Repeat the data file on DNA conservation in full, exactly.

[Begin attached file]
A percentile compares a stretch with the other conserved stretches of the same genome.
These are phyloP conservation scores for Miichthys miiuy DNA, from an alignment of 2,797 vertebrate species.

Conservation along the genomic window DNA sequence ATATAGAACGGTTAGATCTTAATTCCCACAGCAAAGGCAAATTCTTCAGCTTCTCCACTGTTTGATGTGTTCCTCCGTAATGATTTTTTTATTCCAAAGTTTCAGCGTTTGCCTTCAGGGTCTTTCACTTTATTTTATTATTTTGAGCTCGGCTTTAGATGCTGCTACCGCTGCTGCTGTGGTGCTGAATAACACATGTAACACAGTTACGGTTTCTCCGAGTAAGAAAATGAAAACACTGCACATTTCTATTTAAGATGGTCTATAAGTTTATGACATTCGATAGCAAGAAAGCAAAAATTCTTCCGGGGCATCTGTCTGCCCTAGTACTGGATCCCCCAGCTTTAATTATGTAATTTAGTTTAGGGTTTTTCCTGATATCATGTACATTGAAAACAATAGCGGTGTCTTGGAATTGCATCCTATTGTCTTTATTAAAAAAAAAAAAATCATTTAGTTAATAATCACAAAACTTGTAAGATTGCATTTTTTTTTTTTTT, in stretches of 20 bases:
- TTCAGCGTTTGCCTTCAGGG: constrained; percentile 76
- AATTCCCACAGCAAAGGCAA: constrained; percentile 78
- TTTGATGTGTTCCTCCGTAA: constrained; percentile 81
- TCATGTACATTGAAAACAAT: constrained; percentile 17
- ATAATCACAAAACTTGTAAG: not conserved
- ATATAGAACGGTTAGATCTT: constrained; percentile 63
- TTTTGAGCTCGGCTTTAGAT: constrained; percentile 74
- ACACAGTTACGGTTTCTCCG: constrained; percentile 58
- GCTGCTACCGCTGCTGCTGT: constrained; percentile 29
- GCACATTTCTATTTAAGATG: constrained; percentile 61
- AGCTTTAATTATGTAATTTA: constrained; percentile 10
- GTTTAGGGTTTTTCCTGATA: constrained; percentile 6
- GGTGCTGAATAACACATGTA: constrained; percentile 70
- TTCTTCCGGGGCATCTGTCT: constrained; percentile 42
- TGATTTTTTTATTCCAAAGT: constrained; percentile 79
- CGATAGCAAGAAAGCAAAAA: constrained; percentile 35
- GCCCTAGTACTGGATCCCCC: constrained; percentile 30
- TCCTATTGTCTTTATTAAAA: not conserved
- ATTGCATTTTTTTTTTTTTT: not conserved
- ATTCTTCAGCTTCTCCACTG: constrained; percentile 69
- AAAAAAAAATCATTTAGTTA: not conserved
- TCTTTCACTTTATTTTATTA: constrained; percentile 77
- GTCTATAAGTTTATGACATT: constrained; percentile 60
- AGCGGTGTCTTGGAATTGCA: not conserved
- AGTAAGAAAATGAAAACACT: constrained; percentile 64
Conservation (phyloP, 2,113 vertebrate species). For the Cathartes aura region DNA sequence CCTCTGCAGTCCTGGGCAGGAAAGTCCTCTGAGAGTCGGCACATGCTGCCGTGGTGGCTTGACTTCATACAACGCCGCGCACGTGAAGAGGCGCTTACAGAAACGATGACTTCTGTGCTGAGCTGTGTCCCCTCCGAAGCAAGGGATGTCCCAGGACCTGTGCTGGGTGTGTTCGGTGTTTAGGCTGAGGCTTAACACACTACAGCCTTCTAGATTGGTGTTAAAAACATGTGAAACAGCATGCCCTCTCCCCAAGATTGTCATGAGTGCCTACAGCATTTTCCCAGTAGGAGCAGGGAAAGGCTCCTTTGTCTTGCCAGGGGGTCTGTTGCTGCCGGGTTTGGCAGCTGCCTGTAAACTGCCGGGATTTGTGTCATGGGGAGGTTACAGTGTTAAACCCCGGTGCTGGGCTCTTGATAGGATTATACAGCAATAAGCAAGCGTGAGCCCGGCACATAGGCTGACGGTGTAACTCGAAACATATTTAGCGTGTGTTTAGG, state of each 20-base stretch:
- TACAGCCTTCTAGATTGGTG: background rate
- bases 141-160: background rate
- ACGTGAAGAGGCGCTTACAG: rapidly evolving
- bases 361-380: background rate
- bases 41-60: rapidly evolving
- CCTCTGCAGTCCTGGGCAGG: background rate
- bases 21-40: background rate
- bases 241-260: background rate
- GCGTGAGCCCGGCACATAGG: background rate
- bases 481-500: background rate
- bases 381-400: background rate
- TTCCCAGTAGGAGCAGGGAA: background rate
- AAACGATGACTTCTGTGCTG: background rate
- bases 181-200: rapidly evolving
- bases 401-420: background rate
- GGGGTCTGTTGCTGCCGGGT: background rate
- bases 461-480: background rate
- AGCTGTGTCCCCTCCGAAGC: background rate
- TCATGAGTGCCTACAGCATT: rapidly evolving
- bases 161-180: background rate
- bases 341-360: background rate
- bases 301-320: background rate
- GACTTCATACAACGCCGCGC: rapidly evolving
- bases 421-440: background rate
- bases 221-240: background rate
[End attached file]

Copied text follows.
A percentile compares a stretch with the other conserved stretches of the same genome.
These are phyloP conservation scores for Miichthys miiuy DNA, from an alignment of 2,797 vertebrate species.

Conservation along the genomic window DNA sequence ATATAGAACGGTTAGATCTTAATTCCCACAGCAAAGGCAAATTCTTCAGCTTCTCCACTGTTTGATGTGTTCCTCCGTAATGATTTTTTTATTCCAAAGTTTCAGCGTTTGCCTTCAGGGTCTTTCACTTTATTTTATTATTTTGAGCTCGGCTTTAGATGCTGCTACCGCTGCTGCTGTGGTGCTGAATAACACATGTAACACAGTTACGGTTTCTCCGAGTAAGAAAATGAAAACACTGCACATTTCTATTTAAGATGGTCTATAAGTTTATGACATTCGATAGCAAGAAAGCAAAAATTCTTCCGGGGCATCTGTCTGCCCTAGTACTGGATCCCCCAGCTTTAATTATGTAATTTAGTTTAGGGTTTTTCCTGATATCATGTACATTGAAAACAATAGCGGTGTCTTGGAATTGCATCCTATTGTCTTTATTAAAAAAAAAAAAATCATTTAGTTAATAATCACAAAACTTGTAAGATTGCATTTTTTTTTTTTTT, in stretches of 20 bases:
- TTCAGCGTTTGCCTTCAGGG: constrained; percentile 76
- AATTCCCACAGCAAAGGCAA: constrained; percentile 78
- TTTGATGTGTTCCTCCGTAA: constrained; percentile 81
- TCATGTACATTGAAAACAAT: constrained; percentile 17
- ATAATCACAAAACTTGTAAG: not conserved
- ATATAGAACGGTTAGATCTT: constrained; percentile 63
- TTTTGAGCTCGGCTTTAGAT: constrained; percentile 74
- ACACAGTTACGGTTTCTCCG: constrained; percentile 58
- GCTGCTACCGCTGCTGCTGT: constrained; percentile 29
- GCACATTTCTATTTAAGATG: constrained; percentile 61
- AGCTTTAATTATGTAATTTA: constrained; percentile 10
- GTTTAGGGTTTTTCCTGATA: constrained; percentile 6
- GGTGCTGAATAACACATGTA: constrained; percentile 70
- TTCTTCCGGGGCATCTGTCT: constrained; percentile 42
- TGATTTTTTTATTCCAAAGT: constrained; percentile 79
- CGATAGCAAGAAAGCAAAAA: constrained; percentile 35
- GCCCTAGTACTGGATCCCCC: constrained; percentile 30
- TCCTATTGTCTTTATTAAAA: not conserved
- ATTGCATTTTTTTTTTTTTT: not conserved
- ATTCTTCAGCTTCTCCACTG: constrained; percentile 69
- AAAAAAAAATCATTTAGTTA: not conserved
- TCTTTCACTTTATTTTATTA: constrained; percentile 77
- GTCTATAAGTTTATGACATT: constrained; percentile 60
- AGCGGTGTCTTGGAATTGCA: not conserved
- AGTAAGAAAATGAAAACACT: constrained; percentile 64
Conservation (phyloP, 2,113 vertebrate species). For the Cathartes aura region DNA sequence CCTCTGCAGTCCTGGGCAGGAAAGTCCTCTGAGAGTCGGCACATGCTGCCGTGGTGGCTTGACTTCATACAACGCCGCGCACGTGAAGAGGCGCTTACAGAAACGATGACTTCTGTGCTGAGCTGTGTCCCCTCCGAAGCAAGGGATGTCCCAGGACCTGTGCTGGGTGTGTTCGGTGTTTAGGCTGAGGCTTAACACACTACAGCCTTCTAGATTGGTGTTAAAAACATGTGAAACAGCATGCCCTCTCCCCAAGATTGTCATGAGTGCCTACAGCATTTTCCCAGTAGGAGCAGGGAAAGGCTCCTTTGTCTTGCCAGGGGGTCTGTTGCTGCCGGGTTTGGCAGCTGCCTGTAAACTGCCGGGATTTGTGTCATGGGGAGGTTACAGTGTTAAACCCCGGTGCTGGGCTCTTGATAGGATTATACAGCAATAAGCAAGCGTGAGCCCGGCACATAGGCTGACGGTGTAACTCGAAACATATTTAGCGTGTGTTTAGG, state of each 20-base stretch:
- TACAGCCTTCTAGATTGGTG: background rate
- bases 141-160: background rate
- ACGTGAAGAGGCGCTTACAG: rapidly evolving
- bases 361-380: background rate
- bases 41-60: rapidly evolving
- CCTCTGCAGTCCTGGGCAGG: background rate
- bases 21-40: background rate
- bases 241-260: background rate
- GCGTGAGCCCGGCACATAGG: background rate
- bases 481-500: background rate
- bases 381-400: background rate
- TTCCCAGTAGGAGCAGGGAA: background rate
- AAACGATGACTTCTGTGCTG: background rate
- bases 181-200: rapidly evolving
- bases 401-420: background rate
- GGGGTCTGTTGCTGCCGGGT: background rate
- bases 461-480: background rate
- AGCTGTGTCCCCTCCGAAGC: background rate
- TCATGAGTGCCTACAGCATT: rapidly evolving
- bases 161-180: background rate
- bases 341-360: background rate
- bases 301-320: background rate
- GACTTCATACAACGCCGCGC: rapidly evolving
- bases 421-440: background rate
- bases 221-240: background rate